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Winchester's lever action rifles, especially the Model 1873, remain among the most iconic and collectible American firearms of all time, and none is more desirable than the exceedingly rare One of One Thousands. James D. Gordon wrote, "To the collector of early Winchesters, the Model 1873 'One of a Thousand' has long been the epitome of desirable guns." If these rifles were the epitome of a desirable guns, this rifle has to be the epitome of the most desirable One of One Thousands. It has everything a collector could want: immense rarity, extremely high condition, exceptional quality, and a documented connection to the Montana frontier starting with its special order by "Mr. Montana" himself, Granville Stuart, followed by its historic factory inscription for his younger brother and fellow pioneer Thomas and publication in several notable collecting books. Winchester only manufactured 132 of these highly sought after rifles as part of a brief sales campaign in the 1870s specifically advertising them to men seeking the most accurate repeating rifles in the world. Many have long since been lost. When Gordon published "Winchesters New Model of 1873: A Tribute" in 1997, only 57 were known to the author. The factory ultimately abandoned the program but not before it gained the attention of some of the pioneers in the West, including Granville Stuart who ordered at least five of the 132 One of One Thousand Model 1873s. He rejected the first two, kept one for himself, ordered our current rifle for his younger brother Thomas, and ordered another for a friend. Granville and Thomas Stuart’s One of One Thousands are the only two Model 1873s deemed by Gordon and Lewis in their respective books to have the “Third Style” barrel inscription that was based specifically on Granville Stuart’s own complaints about the two rifles he rejected, and their "Third Style" rifles are distinct from later versions since their upper left and right barrel flats are not engraved. Thus, this incredible Model 1873 is one of only two One of One Thousand rifles to have the “Style Three” barrel inscription. This rifle shares Granville Stuart's One of One Thousand's exciting Montana frontier heritage but also remains one of the finest Winchester One of One Thousand rifles extant today. Most One of One Thousand rifles are plain and saw significant use, especially those that went West, but Thomas Stuart obviously took great care of his beloved factory engraved rifle given it remains without a doubt the finest "Style Three" One of One Thousand in existence and certainly one of the finest and most historic of all One of One Thousand Winchesters known. Like Granville's rifle, Thomas's rifle has been featured in several publications, including: "The Story of the Winchester 1 of 1000 and 1 of 100 Rifles" by Lewis on page 30, "Winchester: The Golden Age of American Gunmaking and the Winchester 1 of 1,000" by R.L. Wilson on page 64, "Winchester: An American Legend" by Wilson on page 49, "Winchester's New Model of 1873 A Tribute Volume II" by Gordon on 385 and 388. In the first book, Lewis writes, “The story of Granville Stuart is, in many ways, the story of the Montana Territory and the fledgling state of Montana.” “His elegant rifle, along with his brother Thomas’ rifle, are the only ones to have the Style Three barrel inscription. At the time the Stuart rifles were produced, the ‘standard’ type of barrel inscription was the Arabic 1 of 1000. In the last book, Model 1873 expert Gordon writes, “Few historic guns have as much interesting documentation as serial number 5611 and 7282, both 1 of 1000s.” A copy of a factory letter for Granville Stuart's rifle is included and lists it as 1 of 1,000 rifle with an octagon barrel, set trigger, XXXX checkered stock, Vernier peep and windgauge sights, casehardened finish, and Granville Stuart engraving. It was received in the warehouse on August 13, 1875, and shipped on August 21, 1875, in order 3514 which is the same order number listed on the ledger entry for Thomas Stuart's rifle. The rifle has “Thomas Stuart/1875” on the left side plate accented by scroll and geometric line engraving, an inlaid silver band at the muzzle, a dovetailed brass blade front sight, an adjustable sporting rear sight, the “Third Style” “One of One Thousand” in script engraving in a decorative banner with floral finials on top of the barrel at the breech followed by another inlaid silver band, scroll engraving on the top of the receiver and around the checkered oval “thumb-print” on the late First Model style dust cover which rides in grooves mortised in the front section of the frame, more scroll around the screw in the top of the frame, a border around the hammer well terminating in a scroll accent ahead of the adjustable peep rear sight, “Model. 1873.” on the tang under the sight, wavy borders on the sides and bottom of the frame with slight scroll accents, three sets of scrolls on the right side of the frame, scrolls at the front and rear of the frame on the left, the serial number engraved on the lower tang, and, correctly, no caliber marking on the elevator. The stock and forearm are checkered, and the 4x deluxe walnut buttstock has absolutely exceptional figure. The stock compartment contains a takedown cleaning rod. Adding significantly to this rifle's already considerable historical interest and value is the fact that Granville Stuart specifically ordered this One of One Thousand and his own because of the advertised enhanced accuracy of these rifles over regular Model 1873s. He intended these rifles to be actual used on the frontier for defense against Native American attacks, meting out "frontier justice" to rustlers and outlaws, hunting, and competitive target shooting. The One of One Thousand program had been announced in 1873 and then more fully explained in Winchester’s 1875 catalog under the headline “Variety of Arms.” The details of this section are covered in depth in Lewis’ book, and the most relevant section is worth reporting here to show why men like Granville and Thomas Stuart would have been drawn to order these expensive rifles for use on the Montana frontier: “Every Sporting Rifle we make will be proved and shot at a target, and the target will be numbered to correspond with the barrel and be attached to it. When one hundred barrels are thus proved, the one making the best target will be selected and set aside, and another hundred proved in the same way, and so on until one thousand have been tested and ten targets selected with the barrels with which they were made. They will then be made up into Guns, in which each part is selected with the utmost care and finished in the finest manner. They will then be again subjected to trials for accuracy, and the best of the ten selected and marked ‘One of a thousand,’ the price of which will be $80.00 to $100.00. The other nine will be marked ‘one of a hundred,’ and the price will be from $60.00 to $75.00 each. Sportsmen will readily see that this severe process of gleaning will be a slow and expensive one, and the result be but a limited number of choice Guns, and that orders should be given in advance of their wants, or patience exercised with the necessary delay of filling them.” A regular Model 1873 for comparison cost $50 when the rifles were first debuted. Period documentation on this rifle begins even before it left the factory and includes a copy of the letter from Granville Stuart to Winchester explicitly laying out what he wanted for his and Thomas' 1 of 1,000s. He had previously rejected two prior rifles because they did not meet his specifications and expectations based on Winchester’s advertisement. . After receiving the first rifles that he rejected, he wrote to Winchester on May 20th, 1875, stating “The two 1 of 1000 rifles order by me arrived in good order but I am disappointed in them because you did not send such as I ordered, nor do you give any explanation why you did not follow the terms of the order.” After repeating the above order, he notes that Winchester had initially said they could not send a One of One Thousand meeting his specification for some months but could send “a very fine gun, finished in accordance with my instructions.” He wrote back tell them he wanted nothing but One of One Thousand Rifles and repeated that he wanted “’two of your very finest finished (not plated) one of a thousand rifles.’ Now with the exception of the wood in the Model 1873, I do not see that the guns are any better finished you’re your common ones, there is not a single line of engraving on them, and you did not send a hunting front sight nor a Beach front sight, nor did you send the leather cases, and although you state the sights are adjusted to 1000 yards, yet I find upon [inspection] that their greatest range is only 850 yards.” He notes that he has “some cause to be dissatisfied with” Winchester’s handling of his order but did note that his rifle “shoots remarkably well.” He also noted in a letter on June 14, 1875, that the new rifles should come with both hunting sights and globe and peep sights and the latter graduated out to 1,000 yards and “on some appropriate place on this latter engrave in fancy text surrounded by a wreath of flowers my name and date this, ‘Granville Stuart 1875; and on the other ‘Thomas Stuart 1875’ in same styles. The guns of course to be ‘one of a thousand,’ engraved and finished in your best style. I also want the words ‘One of a Thousand in fancy letters and surrounded by a wreath or other appropriate border for the figures on those guns you sent before, ‘1 of 1000’ are neither neat nor of a handsome appearance.” In this statement, you can credit Granville Stuart with generating the distinctive Third Style inscription on his rifle and his brother Thomas’ and the Fourth Style that followed. He also specified a casehardened finish. Some of these letters are also in part transcribed in the pages in the books above. His original order from October 22, 1874, had requested: “Two of your ‘One in a Thousand Rifles, 24 inch, Octagon barrels, set triggers, & finely engraved, in fact the finest guns made by you, but not plated, Model of 1873, (center fire) fitted with hunting sights, and also peep rear sight, with Beach front sight. Also wiping rod and all appurtenances & leather case for each, full length of the gun." He added, “If these guns are as accurate as they should be . . .and as well finished as described I think many can be sold in this territory.” On November 15, 1874, he noted that his goal was to get rifles “in superior finish” and desired the rifles be “as nearly absolutely accurate as you can make them” since they intended to use them in shooting matches. A ledger from May 1875 lists “for ‘One of a thousand’ Winchester rifle 122.50.” among other expenditures including ammunition, candy, and other regular expenditures. The staff at the Winchester factory clearly took their time this time around to ensure the Stuart brothers were satisfied with their rifles by truly supplying some of the finest wood we've ever seen on a Model 1873 and tastefully embellishing and inscribing the rifles personally for the brothers. They succeeded in satisfying Granville given, on September 6, 1875, he wrote that the rifles "which arrived yesterday are perfect in every particular, they are far superior to any rifle made, except for very long range shooting, and I am not sure that I will not make even that exception for today at my first trial of my gun I made 45 out of a possible 60 at 500 yards, and I expect to be able to reach 55 at my next trial. When I get it down to a scratch, I will send you some of my scores." One of his friends was so impressed by the Stuart brothers’ rifles that he had Stuart order him a One of One Thousand on May 23, 1876. Winchester surprised his friend by making it more deluxe than was ordered. On July 26, 1876, Stuart wrote to them with the $105.75 payment for that rifle stating the rifle “is a magnificent gun and exceeds any anticipations, as I had not expected any engraving or peep & combination front sights for which accept my thanks. It is indeed a beauty and the friend for whom I ordered it is in ecstasies over it and well he may be for if the Sioux should come a little further up this way it will be a mightily handy thing to have in the house. If poor Custer’s heroic band had been armed with these rifles they would have covered the earth with dead Indians for 500 yards around and it is probable a portion of them [meaning Custer’s men] would have been alive when Gibbon and Terrys forces reached the bloody field. Why the Government does not adopt your arms is beyond any comprehension.” Clearly Winchester had succeeded in pleasing Granville and establishing themselves a healthy reputation on the Montana frontier. Granville Stuart (1834-1918) led a remarkable life that parallels the history of the American West and was a gold miner, Montana pioneer, rancher, vigilante leader of “Stuart’s Stranglers," an author, and a statesman among other vocations. He has been called the “Father of Montana” and “Mr. Montana” and was a nationally known figure in his own time and lived the most notable years of his life as a pioneer in Montana in the second half of the 19th century. His life story was a grand adventure with gold, shootouts, travels through dangerous conditions, conflicts with Native Americans, and even years spent in faraway lands that certainly feel like a story you might have heard or seen before in a Western. Thomas Stuart (1839-1915) was cut from much of the same cloth as his two eldest brothers and was also an influential pioneer in the Montana Territory, especially in Deer Lodge. He may have been the better marksman based on his performance in the two historic matches in 1875, the same year this rifle shipped. On October 8, 1875, the New North-West reported the scores from the match between the Deer Lodge team led by Granville Stuart and Samuel T. Hauser's Helena team. In the 1,000 yard match, Thomas shot the best with a score of 28 to Granville's 24. The best score on the Helena team was 22. In the 500 yard match for the Creedmoor rifle, Thomas was again the best marksman with a score of 56. Granville and the best competitor on the other team each scored 51. With the Stuart brothers' marksmanship, the Deer Lodge men brought home both prizes from the territorial fair. In a match the following year between the two teams, Granville bested Thomas by two points and their team again beat the Helena marksmen, although by this time Granville is noted to have been shooting a Sharps Creedmoor Rifle while Thomas was using a Sharps sporting rifle and is noted as having two defective cartridges resulting in two zeros. Of the shots fired, if you drop those two shots, he again out shot Granville, and that becomes clear when you see the targets. Two of the Helena marksmen shot it out for the individual win and prize. Thomas was the son of Robert and Nancy Stuart. He was born in Iowa and grew up in Muscatine County just to the West of our Rock Island, Illinois, facility with his older brothers James (1832-1873), Granville, and Samuel (1836-1909). Robert, Granville, and James went to California in search for gold in 1852, and Thomas didn't see Granville or James again for more than a decade. Thomas headed to the West in the early 1860s and mined in Colorado. Granville wrote to tell Thomas of his gold discoveries in the Alder Gulch which induced Thomas and his other mining friends to move to Montana leading to a gold rush in 1862. Some sources say he was met with hostile Indians during his journey which caused him to end up temporarily in Boise, Idaho. Others say he headed to Boise first intentionally to mine there and then left the following spring. The Society of Montana Pioneers indicates he then traveled across the mountains via Camas Prairie and Lava Bed trail and arrived at the Alder Gulch in May of 1864. After arriving in Montana, he worked in the Dance, Stuart & Co. store with James and also prospected with Granville and continued to work as a miner. He married the following November to Ellen Armell (1853-1934) of French-Canadian and Piegan ancestry whose father was the agent at the Big Timber Indian Agency. In 1870, they were living southeast of Deer Lodge, likely on one of his claims, and soon made good money from high grade ore at Lower Boulder and Pioneer and was doing well-enough to loan Granville $1,000 and to hire servants and expanded into horse breeding. When James died in 1873, Granville and Thomas traveled 500 miles to bring James back for burial in Deer Lodge. With the loss of the eldest brother, Granville became the family patriarch and became even closer with his youngest brother Thomas as demonstrated by this rifle and their continued business connections although some have also hinted at Granville's jealousy and disapproval of some of his brothers choices. Given Thomas' loan to Granville, perhaps the rifle was a thank you gift, but it may have also been paid for by Thomas himself given he was the more financially stable of the brothers. That same October, they also opened the 5-Stamp Stuart Mill with Rezin Anderson per the New North-West. That venture was ultimately a failure, but together, they continued to buy and sell mining claims to make a profit in the 1880s and 1890s. In 1875, Thomas was one of the members of Pioneer Co. which owned the Pioneer Ditch and the Keystone Ditch and mined for gold. Like his older brother, he served in various local civic offices and organizations, including the Masons and as the secretary and a board member of the Montana Collegiate Institute, and donated $5,000 for the building of St. Mary's Catholic School despite being a Presbyterian. In 1877, he led the Deer Lodge Volunteers during the Nez Perce War in defense of the territory which also led to some controversy in the newspapers over General O.O. Howard's criticism of the volunteers. Thomas purchased land in 1880 from Colonel J.C. Thornton and established a homestead near the north of town. On November 9, 1883, the New North-West ran an advertisement for his horses and separately noted that "One of the best Horse Farms in the Territory is that of Thomas Stuart, Deer Lodge. His stock is unexcelled, Live Oak and his progeny having first rank wherever known." It also noted that a couple of Conrad Kohr's horses along with several of Granville Stuart's had been stolen. The next summer, Stuart's Stranglers meted out frontier justice to suspected rustlers, killing at least 20 in extra-judicial gun fights and lynchings. Thomas Stuart's involvement in the vigilante activities of his brother aren't clear. He was an actual lawman as Deer Lodge's night marshal for a decade, so he might have stayed out of. 1884 was also a terrible year for his family in a fashion all too common on the frontier: he and his wife lost three of their children to diphtheria within one month early in the year. On April 5, 1884, he sold his 160 acres to Conrad Kohrs and John Bielenberg and then moved into a house owned by Granville in Deer Lodge. Kohrs and Bielenberg had previously purchased 2/3 of his brother's DHS Ranch. He worked for Kohrs & Bielenberg, the biggest cattle ranchers in the territory. In 1885, the Montana Stock Growers Association was formed and headed by Granville, and Thomas was appointed to the position of territorial veterinary surgeon despite lacking the qualifications although he was certainly experienced with livestock. He resigned to allow an Dr. George H. Keefer to take the role. He was later appointed deputy surgeon in 1887. He died suddenly in 1915 while caring for his horses, and his funeral was held at the local Masonic hall. He was survived by two sons and three daughters as well as his wife. Provenance: The Mac McCroskie Collection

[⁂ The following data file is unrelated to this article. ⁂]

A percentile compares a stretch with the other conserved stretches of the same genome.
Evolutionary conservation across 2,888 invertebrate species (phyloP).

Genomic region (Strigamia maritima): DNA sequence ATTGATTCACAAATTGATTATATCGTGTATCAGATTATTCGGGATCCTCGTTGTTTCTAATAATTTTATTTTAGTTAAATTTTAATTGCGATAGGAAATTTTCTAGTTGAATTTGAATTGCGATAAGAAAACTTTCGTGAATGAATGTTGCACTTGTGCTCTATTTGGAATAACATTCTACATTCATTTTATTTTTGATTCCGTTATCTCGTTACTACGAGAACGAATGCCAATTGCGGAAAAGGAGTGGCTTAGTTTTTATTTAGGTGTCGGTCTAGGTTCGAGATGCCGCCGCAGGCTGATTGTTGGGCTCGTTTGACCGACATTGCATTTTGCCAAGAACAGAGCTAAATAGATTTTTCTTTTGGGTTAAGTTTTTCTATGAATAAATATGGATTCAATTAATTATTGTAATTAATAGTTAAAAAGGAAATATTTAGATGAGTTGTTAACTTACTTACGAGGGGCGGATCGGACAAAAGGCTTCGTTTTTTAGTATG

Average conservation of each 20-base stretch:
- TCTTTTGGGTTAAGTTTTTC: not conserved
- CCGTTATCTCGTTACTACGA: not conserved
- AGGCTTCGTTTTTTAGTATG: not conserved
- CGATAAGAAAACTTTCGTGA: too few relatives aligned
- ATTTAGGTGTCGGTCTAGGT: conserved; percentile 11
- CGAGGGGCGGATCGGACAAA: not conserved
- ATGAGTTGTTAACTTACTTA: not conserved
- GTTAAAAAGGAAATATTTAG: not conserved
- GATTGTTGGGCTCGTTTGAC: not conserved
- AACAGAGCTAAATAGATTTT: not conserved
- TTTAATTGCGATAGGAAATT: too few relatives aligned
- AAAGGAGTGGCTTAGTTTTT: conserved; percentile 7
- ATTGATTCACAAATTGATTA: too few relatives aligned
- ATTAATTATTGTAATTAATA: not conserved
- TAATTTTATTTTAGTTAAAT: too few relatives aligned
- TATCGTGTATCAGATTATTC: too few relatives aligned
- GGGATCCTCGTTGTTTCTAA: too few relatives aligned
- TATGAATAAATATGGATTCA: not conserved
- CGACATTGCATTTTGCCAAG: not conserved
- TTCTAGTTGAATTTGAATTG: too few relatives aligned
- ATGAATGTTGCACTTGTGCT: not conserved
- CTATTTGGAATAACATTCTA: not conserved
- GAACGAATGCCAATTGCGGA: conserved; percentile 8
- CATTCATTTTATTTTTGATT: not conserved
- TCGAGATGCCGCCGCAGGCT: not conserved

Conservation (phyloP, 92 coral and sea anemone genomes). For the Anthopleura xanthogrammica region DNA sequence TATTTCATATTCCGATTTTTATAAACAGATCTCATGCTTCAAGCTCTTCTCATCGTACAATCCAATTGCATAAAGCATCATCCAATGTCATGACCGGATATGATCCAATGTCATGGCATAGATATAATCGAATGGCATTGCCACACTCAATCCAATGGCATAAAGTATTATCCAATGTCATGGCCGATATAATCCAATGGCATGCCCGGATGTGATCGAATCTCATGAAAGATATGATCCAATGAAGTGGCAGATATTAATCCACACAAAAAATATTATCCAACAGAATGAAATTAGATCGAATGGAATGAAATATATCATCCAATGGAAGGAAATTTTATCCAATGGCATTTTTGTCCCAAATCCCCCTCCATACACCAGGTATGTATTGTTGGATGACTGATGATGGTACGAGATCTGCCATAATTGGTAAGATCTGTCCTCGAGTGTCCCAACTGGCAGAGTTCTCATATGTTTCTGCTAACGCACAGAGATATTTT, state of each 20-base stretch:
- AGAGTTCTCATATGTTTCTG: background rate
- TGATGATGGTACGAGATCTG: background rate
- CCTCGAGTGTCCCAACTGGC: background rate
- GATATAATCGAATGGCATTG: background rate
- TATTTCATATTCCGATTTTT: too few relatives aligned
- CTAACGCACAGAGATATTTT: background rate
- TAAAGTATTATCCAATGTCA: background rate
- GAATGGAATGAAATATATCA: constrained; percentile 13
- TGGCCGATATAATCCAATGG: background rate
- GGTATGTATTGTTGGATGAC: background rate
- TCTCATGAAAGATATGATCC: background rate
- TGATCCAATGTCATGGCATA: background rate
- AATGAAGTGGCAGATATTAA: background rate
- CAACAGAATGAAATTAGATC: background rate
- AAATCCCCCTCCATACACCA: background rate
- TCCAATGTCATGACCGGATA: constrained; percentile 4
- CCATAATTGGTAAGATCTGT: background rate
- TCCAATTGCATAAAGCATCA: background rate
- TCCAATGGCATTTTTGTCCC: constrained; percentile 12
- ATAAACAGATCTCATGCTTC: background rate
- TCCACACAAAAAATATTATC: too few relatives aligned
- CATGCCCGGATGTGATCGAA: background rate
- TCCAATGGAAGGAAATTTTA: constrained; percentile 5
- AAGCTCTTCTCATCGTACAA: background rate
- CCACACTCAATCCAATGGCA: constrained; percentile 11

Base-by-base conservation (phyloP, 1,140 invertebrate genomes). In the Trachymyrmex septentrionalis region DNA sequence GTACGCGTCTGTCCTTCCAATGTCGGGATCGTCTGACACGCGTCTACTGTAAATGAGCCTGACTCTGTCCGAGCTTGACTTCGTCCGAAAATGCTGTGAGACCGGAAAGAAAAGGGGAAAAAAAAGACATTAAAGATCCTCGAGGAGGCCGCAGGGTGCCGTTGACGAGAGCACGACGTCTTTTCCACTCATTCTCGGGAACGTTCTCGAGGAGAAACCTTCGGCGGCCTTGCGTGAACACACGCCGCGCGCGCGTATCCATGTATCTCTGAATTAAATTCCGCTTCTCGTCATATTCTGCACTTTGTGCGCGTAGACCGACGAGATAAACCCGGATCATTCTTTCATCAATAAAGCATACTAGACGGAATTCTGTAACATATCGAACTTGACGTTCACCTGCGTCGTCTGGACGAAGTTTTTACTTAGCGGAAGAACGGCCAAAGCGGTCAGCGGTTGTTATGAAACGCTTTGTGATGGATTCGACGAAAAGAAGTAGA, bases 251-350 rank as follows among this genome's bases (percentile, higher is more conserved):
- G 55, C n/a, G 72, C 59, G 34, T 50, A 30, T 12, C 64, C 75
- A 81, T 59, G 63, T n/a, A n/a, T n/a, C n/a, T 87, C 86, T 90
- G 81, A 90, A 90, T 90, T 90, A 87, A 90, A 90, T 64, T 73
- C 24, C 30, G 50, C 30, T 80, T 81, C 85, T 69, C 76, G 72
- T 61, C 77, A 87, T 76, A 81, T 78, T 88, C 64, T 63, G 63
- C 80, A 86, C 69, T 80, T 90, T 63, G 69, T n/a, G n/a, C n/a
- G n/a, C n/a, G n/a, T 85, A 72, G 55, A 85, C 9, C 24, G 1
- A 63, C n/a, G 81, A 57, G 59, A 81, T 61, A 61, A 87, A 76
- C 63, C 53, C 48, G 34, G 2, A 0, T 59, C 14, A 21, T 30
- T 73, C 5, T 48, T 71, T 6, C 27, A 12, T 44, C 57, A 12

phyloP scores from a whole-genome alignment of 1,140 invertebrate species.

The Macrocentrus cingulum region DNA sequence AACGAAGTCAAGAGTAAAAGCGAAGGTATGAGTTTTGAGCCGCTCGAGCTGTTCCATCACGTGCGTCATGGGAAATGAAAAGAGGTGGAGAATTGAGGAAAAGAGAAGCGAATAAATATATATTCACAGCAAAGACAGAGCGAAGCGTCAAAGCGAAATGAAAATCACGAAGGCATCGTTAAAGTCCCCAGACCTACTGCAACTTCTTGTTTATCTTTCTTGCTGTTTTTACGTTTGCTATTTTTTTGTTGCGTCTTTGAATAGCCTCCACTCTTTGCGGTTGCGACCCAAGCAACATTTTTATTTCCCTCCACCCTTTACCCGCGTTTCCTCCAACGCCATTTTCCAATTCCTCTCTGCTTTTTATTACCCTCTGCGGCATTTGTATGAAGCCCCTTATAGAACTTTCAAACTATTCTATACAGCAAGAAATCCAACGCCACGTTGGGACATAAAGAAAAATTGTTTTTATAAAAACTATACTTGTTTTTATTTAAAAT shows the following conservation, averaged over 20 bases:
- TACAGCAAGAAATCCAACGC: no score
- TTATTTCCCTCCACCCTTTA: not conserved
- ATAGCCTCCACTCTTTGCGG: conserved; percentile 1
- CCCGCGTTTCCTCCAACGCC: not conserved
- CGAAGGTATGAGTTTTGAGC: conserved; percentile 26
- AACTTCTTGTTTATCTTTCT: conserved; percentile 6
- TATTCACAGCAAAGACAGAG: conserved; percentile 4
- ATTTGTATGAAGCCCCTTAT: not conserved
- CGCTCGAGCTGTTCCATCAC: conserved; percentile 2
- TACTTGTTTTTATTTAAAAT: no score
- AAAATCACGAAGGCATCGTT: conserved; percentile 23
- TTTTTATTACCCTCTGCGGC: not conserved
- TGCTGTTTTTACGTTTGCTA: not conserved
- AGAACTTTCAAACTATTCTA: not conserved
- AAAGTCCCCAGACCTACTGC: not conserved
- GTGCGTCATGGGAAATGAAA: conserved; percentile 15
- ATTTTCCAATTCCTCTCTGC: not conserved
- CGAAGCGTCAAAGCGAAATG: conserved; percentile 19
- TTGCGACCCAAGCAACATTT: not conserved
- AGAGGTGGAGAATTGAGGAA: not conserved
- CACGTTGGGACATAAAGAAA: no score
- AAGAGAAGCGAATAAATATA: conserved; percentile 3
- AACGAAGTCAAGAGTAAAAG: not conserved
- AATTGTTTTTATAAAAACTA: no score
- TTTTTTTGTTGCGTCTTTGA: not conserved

Extraordinarily fine. The engraving, distinctive "Third Style" One of One Thousand inscription, and historic inscription for Thomas Stuart all remain crisp, and the markings are all distinct. The loading gate displays 90% plus of the bright original niter blue. The barrel and magazine tube retain 90% plus of the original blue finish, and the silver inlaid bands exhibit dark aged patina. The front sight blade is a period installed replacement. The casehardened frame and furniture retain 80% plus of the original case colors which have only lightly faded. The forearm and buttstock are both exceptionally fine and retain crisp checkering, smooth oiled finish, stunning figure, and have a few scattered minor dings and scratches. Mechanically excellent. This is an absolutely incredible rifle. It is truly one of a kind. The only historically comparable One of One Thousand Winchester Model 1873 would be the mate, Granville Stuart's own rifle. If re-united, they would be tough to beat!